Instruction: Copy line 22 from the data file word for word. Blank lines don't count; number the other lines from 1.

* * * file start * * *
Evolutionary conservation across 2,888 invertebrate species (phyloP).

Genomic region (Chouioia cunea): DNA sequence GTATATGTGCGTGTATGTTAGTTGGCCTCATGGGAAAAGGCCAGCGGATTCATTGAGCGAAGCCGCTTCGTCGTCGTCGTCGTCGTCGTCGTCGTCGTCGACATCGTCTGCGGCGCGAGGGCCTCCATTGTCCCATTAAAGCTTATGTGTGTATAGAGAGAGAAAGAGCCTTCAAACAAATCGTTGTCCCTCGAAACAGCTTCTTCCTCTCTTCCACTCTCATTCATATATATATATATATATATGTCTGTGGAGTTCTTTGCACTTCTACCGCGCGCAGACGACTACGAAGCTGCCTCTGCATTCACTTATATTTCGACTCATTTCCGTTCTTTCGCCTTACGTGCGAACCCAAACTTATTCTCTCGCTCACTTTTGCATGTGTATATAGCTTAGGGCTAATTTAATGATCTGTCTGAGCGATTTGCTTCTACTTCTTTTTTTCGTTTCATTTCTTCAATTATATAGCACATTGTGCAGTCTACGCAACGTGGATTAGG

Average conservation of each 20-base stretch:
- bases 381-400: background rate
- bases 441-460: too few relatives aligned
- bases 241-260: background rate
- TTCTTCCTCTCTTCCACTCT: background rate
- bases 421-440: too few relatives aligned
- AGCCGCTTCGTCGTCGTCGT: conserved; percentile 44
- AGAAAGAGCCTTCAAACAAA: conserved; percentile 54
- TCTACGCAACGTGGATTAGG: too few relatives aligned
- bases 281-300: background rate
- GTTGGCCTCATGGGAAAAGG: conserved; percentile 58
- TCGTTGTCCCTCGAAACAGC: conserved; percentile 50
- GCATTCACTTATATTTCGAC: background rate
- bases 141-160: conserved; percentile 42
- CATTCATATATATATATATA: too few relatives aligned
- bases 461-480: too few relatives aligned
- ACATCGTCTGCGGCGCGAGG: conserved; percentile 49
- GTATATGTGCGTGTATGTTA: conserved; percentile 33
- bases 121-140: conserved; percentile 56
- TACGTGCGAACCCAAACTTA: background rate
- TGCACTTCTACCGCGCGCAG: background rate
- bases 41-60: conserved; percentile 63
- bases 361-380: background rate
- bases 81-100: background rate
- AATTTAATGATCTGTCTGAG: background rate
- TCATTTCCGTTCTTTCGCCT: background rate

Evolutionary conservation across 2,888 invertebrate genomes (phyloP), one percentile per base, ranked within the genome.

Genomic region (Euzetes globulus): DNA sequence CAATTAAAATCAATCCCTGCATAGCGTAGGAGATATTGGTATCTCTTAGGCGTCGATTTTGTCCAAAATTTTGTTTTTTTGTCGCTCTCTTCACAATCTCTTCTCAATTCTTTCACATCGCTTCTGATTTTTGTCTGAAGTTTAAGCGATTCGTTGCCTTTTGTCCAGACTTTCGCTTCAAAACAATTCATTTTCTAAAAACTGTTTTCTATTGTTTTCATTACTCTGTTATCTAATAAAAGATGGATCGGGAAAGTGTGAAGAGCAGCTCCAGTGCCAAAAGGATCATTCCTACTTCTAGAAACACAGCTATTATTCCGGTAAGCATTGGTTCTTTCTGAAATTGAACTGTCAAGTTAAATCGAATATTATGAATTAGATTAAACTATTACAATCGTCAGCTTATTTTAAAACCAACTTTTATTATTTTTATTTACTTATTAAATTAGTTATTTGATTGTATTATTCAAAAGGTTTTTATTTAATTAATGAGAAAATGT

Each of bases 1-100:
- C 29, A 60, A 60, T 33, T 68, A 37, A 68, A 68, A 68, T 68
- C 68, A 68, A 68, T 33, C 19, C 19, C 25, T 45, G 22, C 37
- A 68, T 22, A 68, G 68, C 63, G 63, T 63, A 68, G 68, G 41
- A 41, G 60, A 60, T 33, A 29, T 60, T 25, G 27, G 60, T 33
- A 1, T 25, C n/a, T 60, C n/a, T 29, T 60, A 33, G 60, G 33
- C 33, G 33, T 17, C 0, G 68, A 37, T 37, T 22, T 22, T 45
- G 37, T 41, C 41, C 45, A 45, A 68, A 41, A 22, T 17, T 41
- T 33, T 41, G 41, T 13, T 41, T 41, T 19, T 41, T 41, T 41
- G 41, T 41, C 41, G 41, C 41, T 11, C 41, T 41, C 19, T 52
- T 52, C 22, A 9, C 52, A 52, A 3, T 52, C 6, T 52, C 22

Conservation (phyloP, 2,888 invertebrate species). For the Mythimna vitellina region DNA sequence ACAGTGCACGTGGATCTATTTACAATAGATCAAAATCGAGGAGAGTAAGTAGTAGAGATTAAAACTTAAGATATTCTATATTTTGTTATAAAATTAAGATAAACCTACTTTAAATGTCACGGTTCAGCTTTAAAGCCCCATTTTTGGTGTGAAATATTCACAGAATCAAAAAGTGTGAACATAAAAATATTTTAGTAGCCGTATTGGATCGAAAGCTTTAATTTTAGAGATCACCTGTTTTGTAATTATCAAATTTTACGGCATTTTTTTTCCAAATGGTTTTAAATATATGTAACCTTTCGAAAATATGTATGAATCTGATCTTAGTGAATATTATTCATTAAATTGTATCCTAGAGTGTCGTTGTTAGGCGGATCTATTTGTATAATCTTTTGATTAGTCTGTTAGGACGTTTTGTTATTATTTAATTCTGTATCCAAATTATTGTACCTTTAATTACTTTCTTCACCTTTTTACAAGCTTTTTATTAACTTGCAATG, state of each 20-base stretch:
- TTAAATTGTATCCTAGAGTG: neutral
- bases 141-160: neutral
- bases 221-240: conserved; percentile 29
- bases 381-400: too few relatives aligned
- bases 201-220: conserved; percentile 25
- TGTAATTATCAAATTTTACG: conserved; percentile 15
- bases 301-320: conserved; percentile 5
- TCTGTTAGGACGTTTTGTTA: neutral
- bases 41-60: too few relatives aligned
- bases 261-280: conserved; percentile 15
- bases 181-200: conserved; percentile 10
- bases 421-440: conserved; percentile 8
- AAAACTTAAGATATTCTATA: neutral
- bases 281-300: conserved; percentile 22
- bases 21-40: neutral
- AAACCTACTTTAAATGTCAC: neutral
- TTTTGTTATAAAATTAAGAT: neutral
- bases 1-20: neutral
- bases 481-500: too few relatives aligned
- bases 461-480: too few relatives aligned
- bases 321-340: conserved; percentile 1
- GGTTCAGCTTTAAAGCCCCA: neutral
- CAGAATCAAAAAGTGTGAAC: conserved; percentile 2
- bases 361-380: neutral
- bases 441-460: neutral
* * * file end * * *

- TACGTGCGAACCCAAACTTA: background rate